to examine the relationship between health literacy and cultural

Health literacy
One of five adult Americans reads at or below the fifth grade level (Doak et al. 1996). To function adequately in the
twenty-first century, one must be able to read above the fifth grade level, indeed at or above the 8th to 9th grade level.
Patients with low literacy face numerous challenges in manoeuvring in the healthcare system. They often face difficulties in completing

healthcare forms, understanding their healthcare instructions, keeping appointments for follow-up care, and self-administering their

medications. Patients with low health literacy are prone to make potentially fatal mistakes in regard to their health care because of their

inability to obtain, process and analyse basic health information (Chang & Kelly 2007). Ethnic minorities have lower literacy levels than

their nonminority counterparts (Doak et al. 1996). In the US, some ethnic minorities have marginal literacy levels, while others have low

literacy levels. Persons who are considered marginally literate typically manoeuvre through life only slightly above the low literate level.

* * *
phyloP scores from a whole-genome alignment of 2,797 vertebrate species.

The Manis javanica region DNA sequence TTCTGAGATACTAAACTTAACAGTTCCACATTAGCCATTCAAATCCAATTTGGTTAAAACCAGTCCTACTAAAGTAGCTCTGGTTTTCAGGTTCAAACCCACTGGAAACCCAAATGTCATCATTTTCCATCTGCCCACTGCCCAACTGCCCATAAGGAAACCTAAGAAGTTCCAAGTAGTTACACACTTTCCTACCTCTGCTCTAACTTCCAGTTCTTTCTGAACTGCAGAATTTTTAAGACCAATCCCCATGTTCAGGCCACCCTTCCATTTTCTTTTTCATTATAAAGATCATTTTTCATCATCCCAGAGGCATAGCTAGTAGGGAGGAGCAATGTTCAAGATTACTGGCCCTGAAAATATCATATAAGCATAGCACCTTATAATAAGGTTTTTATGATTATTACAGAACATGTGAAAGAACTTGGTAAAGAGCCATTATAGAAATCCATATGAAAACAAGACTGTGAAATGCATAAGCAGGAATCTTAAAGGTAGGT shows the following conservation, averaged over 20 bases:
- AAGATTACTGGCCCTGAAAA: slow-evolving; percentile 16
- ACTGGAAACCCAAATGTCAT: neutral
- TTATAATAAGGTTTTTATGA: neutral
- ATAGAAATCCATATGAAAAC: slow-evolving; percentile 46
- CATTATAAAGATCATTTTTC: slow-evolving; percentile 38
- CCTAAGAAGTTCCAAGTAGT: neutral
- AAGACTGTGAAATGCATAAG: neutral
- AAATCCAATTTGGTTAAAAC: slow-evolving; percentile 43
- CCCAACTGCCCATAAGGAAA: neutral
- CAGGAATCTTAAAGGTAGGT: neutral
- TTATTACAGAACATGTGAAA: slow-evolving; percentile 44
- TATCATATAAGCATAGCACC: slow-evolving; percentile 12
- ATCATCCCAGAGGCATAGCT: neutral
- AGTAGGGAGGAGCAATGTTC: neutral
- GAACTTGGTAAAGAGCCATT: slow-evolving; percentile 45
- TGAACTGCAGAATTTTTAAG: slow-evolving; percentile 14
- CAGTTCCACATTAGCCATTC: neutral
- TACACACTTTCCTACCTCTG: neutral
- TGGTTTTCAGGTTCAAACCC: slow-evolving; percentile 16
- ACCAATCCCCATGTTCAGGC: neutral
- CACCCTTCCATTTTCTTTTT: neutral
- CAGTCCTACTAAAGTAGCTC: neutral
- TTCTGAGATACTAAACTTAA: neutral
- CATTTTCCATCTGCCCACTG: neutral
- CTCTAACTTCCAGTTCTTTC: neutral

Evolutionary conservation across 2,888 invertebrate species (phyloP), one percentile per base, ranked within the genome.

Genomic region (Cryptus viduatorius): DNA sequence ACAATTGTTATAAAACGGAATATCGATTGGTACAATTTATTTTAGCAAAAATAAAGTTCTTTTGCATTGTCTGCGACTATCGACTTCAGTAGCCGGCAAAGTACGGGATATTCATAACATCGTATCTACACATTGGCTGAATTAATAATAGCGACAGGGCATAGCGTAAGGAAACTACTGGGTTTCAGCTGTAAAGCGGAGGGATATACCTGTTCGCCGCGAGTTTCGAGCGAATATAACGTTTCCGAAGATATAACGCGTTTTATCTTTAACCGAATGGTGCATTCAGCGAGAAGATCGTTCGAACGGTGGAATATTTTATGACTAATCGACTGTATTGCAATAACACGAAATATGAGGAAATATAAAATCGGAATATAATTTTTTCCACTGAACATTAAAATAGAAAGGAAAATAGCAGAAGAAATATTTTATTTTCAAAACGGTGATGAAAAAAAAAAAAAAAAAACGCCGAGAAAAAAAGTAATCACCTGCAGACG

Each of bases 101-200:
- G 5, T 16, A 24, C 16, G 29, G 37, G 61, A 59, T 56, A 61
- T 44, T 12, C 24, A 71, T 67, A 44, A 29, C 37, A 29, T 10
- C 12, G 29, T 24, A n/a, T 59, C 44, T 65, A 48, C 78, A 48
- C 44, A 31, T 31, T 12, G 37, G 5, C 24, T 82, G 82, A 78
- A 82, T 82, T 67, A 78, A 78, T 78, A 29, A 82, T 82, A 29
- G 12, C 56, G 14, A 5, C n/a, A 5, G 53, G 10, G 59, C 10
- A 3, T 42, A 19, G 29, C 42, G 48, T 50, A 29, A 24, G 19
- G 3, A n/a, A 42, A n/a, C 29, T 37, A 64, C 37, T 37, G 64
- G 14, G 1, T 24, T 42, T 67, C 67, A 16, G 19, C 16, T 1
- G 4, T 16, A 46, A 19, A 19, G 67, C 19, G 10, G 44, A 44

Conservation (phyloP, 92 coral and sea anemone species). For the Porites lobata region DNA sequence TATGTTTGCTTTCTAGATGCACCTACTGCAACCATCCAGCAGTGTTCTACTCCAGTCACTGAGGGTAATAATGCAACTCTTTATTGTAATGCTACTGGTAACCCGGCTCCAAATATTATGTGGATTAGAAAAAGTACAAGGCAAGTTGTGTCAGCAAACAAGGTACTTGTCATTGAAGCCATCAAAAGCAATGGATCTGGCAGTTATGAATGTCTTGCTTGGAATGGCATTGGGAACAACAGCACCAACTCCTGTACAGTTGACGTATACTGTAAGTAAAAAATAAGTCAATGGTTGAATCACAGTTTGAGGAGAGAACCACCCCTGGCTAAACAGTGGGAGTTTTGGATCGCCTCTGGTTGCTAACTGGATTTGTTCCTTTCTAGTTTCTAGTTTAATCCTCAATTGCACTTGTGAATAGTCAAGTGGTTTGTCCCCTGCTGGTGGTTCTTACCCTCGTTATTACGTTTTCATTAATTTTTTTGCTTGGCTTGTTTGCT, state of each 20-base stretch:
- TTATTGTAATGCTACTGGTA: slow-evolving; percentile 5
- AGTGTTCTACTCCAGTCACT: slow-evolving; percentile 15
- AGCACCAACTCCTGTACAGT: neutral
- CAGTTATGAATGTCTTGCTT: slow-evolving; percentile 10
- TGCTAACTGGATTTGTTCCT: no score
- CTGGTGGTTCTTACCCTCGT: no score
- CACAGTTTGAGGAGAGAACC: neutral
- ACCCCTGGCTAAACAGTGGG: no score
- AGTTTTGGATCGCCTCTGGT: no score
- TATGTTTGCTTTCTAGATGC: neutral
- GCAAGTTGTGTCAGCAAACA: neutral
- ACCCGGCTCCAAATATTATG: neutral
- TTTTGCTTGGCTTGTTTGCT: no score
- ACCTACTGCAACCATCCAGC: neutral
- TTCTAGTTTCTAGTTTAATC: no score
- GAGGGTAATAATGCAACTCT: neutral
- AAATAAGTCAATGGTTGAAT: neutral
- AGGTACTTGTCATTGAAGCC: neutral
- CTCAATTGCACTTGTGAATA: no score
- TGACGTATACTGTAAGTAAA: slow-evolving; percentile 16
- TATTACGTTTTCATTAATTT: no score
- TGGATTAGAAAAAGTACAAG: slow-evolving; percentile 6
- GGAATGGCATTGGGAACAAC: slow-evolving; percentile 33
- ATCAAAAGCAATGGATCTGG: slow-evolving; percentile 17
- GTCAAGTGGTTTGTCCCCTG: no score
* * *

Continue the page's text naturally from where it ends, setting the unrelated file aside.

A person™s level of health literacy can be determined using a variety of measures, some of which
are available in both English and Spanish. The most common measures used are the Rapid Estimate of Adult Literacy in Medicine (REALM) and the

Short Test of Functional Health Literacy in Adults (STOFHLA) (Davis et al. 1991, 2006, Greenberg 2001, Bass et al. 2003, Golbeck et al. 2005,

Paasche-Orlow et al. 2005, Monachos 2007, Osborn et al.
2007). Additional methods that can be used to assess health literacy and enhance the comprehension of health-related
information include pictorials or the teach-back method (Osborne 2006). One of the newest measures of health
literacy is Weiss et al.™s (2005) the ˜Newest Vital Sign™. This measure uses the ˜cloze™ method to assess comprehension of healthcare

information, allowing a patient to fill in the blanks in healthcare related passages (Weiss et al. 2005).
The definition of health literacy has progressed from having the ability to read health-related information, to having the skills necessary

to problem solve, compute, articulate and make appropriate healthcare decisions (Cutilli 2005). These skills are often associated with

cultural and societal influences (Cutilli 2005). Incorporating health literacy as an assessment tool in clinical settings is thus imperative

to achieve successful patient outcomes (Andrulis& Brach 2007); not having the tools and training to assess health literacy in clinical

practice can create barriers to patients and thus limit positive patient outcomes.
Cultural competence
Culture affects how persons view the world, including how they seek and value healthcare (Chang & Kelly 2007). As